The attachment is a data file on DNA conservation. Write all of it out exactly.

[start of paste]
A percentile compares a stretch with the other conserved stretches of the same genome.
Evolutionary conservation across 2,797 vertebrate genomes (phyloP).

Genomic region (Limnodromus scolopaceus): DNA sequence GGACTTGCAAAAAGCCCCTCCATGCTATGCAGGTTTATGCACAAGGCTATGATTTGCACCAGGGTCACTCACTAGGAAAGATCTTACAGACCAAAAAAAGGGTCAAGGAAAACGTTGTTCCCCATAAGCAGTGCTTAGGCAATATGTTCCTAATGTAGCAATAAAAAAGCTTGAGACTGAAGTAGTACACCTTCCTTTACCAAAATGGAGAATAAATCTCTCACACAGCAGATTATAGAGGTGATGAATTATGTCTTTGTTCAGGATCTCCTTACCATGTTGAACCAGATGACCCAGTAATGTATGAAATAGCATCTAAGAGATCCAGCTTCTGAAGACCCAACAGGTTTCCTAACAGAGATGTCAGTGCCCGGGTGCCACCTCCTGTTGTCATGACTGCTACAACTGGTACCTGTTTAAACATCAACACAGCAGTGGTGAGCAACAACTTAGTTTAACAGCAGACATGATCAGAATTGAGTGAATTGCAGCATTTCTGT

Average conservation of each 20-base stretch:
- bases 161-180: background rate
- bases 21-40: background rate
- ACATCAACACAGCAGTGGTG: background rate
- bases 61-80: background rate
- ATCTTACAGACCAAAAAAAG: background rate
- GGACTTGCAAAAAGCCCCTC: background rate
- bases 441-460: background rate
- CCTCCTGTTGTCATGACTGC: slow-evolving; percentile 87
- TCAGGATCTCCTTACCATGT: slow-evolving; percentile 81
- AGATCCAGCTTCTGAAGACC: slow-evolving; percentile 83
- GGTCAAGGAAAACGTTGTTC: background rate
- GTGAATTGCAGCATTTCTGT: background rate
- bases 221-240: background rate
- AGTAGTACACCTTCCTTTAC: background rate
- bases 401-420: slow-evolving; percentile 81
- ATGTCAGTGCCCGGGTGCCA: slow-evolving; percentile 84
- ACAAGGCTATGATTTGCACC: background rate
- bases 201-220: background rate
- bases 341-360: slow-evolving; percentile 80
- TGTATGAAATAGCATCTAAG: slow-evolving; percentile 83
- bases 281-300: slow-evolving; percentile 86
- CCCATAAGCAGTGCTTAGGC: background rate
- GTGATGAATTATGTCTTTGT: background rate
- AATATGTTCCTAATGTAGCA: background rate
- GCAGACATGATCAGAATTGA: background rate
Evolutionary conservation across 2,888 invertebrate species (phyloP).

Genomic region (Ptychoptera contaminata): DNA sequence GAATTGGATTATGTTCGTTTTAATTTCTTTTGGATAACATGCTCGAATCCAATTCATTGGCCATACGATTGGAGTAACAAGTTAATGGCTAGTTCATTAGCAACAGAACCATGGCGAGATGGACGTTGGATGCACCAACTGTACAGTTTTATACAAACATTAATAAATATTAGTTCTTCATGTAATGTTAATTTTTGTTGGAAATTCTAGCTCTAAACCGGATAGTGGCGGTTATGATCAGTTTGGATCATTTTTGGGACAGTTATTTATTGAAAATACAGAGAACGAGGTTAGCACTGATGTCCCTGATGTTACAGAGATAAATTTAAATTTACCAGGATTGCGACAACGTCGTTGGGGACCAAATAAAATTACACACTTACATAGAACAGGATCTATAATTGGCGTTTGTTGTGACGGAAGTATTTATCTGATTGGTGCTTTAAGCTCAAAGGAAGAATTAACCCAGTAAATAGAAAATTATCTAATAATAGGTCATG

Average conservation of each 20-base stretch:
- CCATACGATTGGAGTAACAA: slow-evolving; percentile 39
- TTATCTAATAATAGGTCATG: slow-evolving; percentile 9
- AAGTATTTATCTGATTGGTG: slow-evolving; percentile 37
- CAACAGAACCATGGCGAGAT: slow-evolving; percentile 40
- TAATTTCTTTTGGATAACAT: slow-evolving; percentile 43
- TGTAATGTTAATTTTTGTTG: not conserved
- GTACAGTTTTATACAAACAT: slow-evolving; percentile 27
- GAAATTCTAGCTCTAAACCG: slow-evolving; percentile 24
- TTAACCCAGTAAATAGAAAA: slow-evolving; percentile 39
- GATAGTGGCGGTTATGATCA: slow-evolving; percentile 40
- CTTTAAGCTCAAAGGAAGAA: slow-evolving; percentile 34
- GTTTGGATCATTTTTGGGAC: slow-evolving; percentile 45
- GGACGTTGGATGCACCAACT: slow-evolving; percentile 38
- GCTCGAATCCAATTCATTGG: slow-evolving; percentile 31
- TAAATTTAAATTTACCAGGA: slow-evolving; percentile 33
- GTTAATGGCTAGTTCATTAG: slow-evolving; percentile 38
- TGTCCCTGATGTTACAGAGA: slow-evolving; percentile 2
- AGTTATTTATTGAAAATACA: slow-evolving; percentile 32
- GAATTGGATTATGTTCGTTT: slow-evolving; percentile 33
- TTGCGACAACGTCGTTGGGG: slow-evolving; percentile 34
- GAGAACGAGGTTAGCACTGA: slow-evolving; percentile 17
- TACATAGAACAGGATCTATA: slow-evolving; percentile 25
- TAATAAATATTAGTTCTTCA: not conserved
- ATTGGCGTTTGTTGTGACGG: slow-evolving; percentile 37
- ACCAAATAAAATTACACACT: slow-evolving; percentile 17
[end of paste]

A percentile compares a stretch with the other conserved stretches of the same genome.
Evolutionary conservation across 2,797 vertebrate genomes (phyloP).

Genomic region (Limnodromus scolopaceus): DNA sequence GGACTTGCAAAAAGCCCCTCCATGCTATGCAGGTTTATGCACAAGGCTATGATTTGCACCAGGGTCACTCACTAGGAAAGATCTTACAGACCAAAAAAAGGGTCAAGGAAAACGTTGTTCCCCATAAGCAGTGCTTAGGCAATATGTTCCTAATGTAGCAATAAAAAAGCTTGAGACTGAAGTAGTACACCTTCCTTTACCAAAATGGAGAATAAATCTCTCACACAGCAGATTATAGAGGTGATGAATTATGTCTTTGTTCAGGATCTCCTTACCATGTTGAACCAGATGACCCAGTAATGTATGAAATAGCATCTAAGAGATCCAGCTTCTGAAGACCCAACAGGTTTCCTAACAGAGATGTCAGTGCCCGGGTGCCACCTCCTGTTGTCATGACTGCTACAACTGGTACCTGTTTAAACATCAACACAGCAGTGGTGAGCAACAACTTAGTTTAACAGCAGACATGATCAGAATTGAGTGAATTGCAGCATTTCTGT

Average conservation of each 20-base stretch:
- bases 161-180: background rate
- bases 21-40: background rate
- ACATCAACACAGCAGTGGTG: background rate
- bases 61-80: background rate
- ATCTTACAGACCAAAAAAAG: background rate
- GGACTTGCAAAAAGCCCCTC: background rate
- bases 441-460: background rate
- CCTCCTGTTGTCATGACTGC: slow-evolving; percentile 87
- TCAGGATCTCCTTACCATGT: slow-evolving; percentile 81
- AGATCCAGCTTCTGAAGACC: slow-evolving; percentile 83
- GGTCAAGGAAAACGTTGTTC: background rate
- GTGAATTGCAGCATTTCTGT: background rate
- bases 221-240: background rate
- AGTAGTACACCTTCCTTTAC: background rate
- bases 401-420: slow-evolving; percentile 81
- ATGTCAGTGCCCGGGTGCCA: slow-evolving; percentile 84
- ACAAGGCTATGATTTGCACC: background rate
- bases 201-220: background rate
- bases 341-360: slow-evolving; percentile 80
- TGTATGAAATAGCATCTAAG: slow-evolving; percentile 83
- bases 281-300: slow-evolving; percentile 86
- CCCATAAGCAGTGCTTAGGC: background rate
- GTGATGAATTATGTCTTTGT: background rate
- AATATGTTCCTAATGTAGCA: background rate
- GCAGACATGATCAGAATTGA: background rate
Evolutionary conservation across 2,888 invertebrate species (phyloP).

Genomic region (Ptychoptera contaminata): DNA sequence GAATTGGATTATGTTCGTTTTAATTTCTTTTGGATAACATGCTCGAATCCAATTCATTGGCCATACGATTGGAGTAACAAGTTAATGGCTAGTTCATTAGCAACAGAACCATGGCGAGATGGACGTTGGATGCACCAACTGTACAGTTTTATACAAACATTAATAAATATTAGTTCTTCATGTAATGTTAATTTTTGTTGGAAATTCTAGCTCTAAACCGGATAGTGGCGGTTATGATCAGTTTGGATCATTTTTGGGACAGTTATTTATTGAAAATACAGAGAACGAGGTTAGCACTGATGTCCCTGATGTTACAGAGATAAATTTAAATTTACCAGGATTGCGACAACGTCGTTGGGGACCAAATAAAATTACACACTTACATAGAACAGGATCTATAATTGGCGTTTGTTGTGACGGAAGTATTTATCTGATTGGTGCTTTAAGCTCAAAGGAAGAATTAACCCAGTAAATAGAAAATTATCTAATAATAGGTCATG

Average conservation of each 20-base stretch:
- CCATACGATTGGAGTAACAA: slow-evolving; percentile 39
- TTATCTAATAATAGGTCATG: slow-evolving; percentile 9
- AAGTATTTATCTGATTGGTG: slow-evolving; percentile 37
- CAACAGAACCATGGCGAGAT: slow-evolving; percentile 40
- TAATTTCTTTTGGATAACAT: slow-evolving; percentile 43
- TGTAATGTTAATTTTTGTTG: not conserved
- GTACAGTTTTATACAAACAT: slow-evolving; percentile 27
- GAAATTCTAGCTCTAAACCG: slow-evolving; percentile 24
- TTAACCCAGTAAATAGAAAA: slow-evolving; percentile 39
- GATAGTGGCGGTTATGATCA: slow-evolving; percentile 40
- CTTTAAGCTCAAAGGAAGAA: slow-evolving; percentile 34
- GTTTGGATCATTTTTGGGAC: slow-evolving; percentile 45
- GGACGTTGGATGCACCAACT: slow-evolving; percentile 38
- GCTCGAATCCAATTCATTGG: slow-evolving; percentile 31
- TAAATTTAAATTTACCAGGA: slow-evolving; percentile 33
- GTTAATGGCTAGTTCATTAG: slow-evolving; percentile 38
- TGTCCCTGATGTTACAGAGA: slow-evolving; percentile 2
- AGTTATTTATTGAAAATACA: slow-evolving; percentile 32
- GAATTGGATTATGTTCGTTT: slow-evolving; percentile 33
- TTGCGACAACGTCGTTGGGG: slow-evolving; percentile 34
- GAGAACGAGGTTAGCACTGA: slow-evolving; percentile 17
- TACATAGAACAGGATCTATA: slow-evolving; percentile 25
- TAATAAATATTAGTTCTTCA: not conserved
- ATTGGCGTTTGTTGTGACGG: slow-evolving; percentile 37
- ACCAAATAAAATTACACACT: slow-evolving; percentile 17